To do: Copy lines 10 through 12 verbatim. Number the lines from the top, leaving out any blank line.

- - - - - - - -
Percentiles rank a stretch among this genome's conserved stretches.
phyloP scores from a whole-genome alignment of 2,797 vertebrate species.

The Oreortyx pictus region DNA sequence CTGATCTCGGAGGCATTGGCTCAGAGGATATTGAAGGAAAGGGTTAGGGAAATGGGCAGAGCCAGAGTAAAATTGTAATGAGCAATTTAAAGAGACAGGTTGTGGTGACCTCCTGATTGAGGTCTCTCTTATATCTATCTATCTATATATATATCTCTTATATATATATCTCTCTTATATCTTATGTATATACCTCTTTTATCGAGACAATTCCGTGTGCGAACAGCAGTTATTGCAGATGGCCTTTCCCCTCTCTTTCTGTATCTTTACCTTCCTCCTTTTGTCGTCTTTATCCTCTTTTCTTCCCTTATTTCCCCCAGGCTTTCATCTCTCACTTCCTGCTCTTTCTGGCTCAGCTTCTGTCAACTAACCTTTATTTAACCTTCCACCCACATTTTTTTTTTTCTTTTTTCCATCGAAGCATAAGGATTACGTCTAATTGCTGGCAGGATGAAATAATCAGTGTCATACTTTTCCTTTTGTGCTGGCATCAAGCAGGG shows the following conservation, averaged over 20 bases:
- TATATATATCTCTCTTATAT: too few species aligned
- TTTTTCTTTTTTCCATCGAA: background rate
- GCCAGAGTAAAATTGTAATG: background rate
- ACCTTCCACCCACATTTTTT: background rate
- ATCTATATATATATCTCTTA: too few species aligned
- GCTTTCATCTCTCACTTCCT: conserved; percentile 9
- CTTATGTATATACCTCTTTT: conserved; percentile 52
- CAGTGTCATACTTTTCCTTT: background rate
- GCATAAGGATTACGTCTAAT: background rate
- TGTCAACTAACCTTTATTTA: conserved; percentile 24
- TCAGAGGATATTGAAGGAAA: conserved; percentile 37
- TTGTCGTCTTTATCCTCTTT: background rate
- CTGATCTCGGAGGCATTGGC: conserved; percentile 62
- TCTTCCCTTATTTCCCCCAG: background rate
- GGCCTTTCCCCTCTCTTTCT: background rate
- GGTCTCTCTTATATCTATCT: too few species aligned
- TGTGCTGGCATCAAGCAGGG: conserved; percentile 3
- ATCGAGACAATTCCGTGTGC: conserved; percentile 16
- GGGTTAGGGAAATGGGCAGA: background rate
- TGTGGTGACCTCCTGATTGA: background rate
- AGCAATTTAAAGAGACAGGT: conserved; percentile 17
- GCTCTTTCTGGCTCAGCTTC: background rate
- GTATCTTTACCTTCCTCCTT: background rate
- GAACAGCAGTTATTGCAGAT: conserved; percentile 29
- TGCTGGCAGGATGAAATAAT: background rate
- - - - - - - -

- CTTATGTATATACCTCTTTT: conserved; percentile 52
- CAGTGTCATACTTTTCCTTT: background rate
- GCATAAGGATTACGTCTAAT: background rate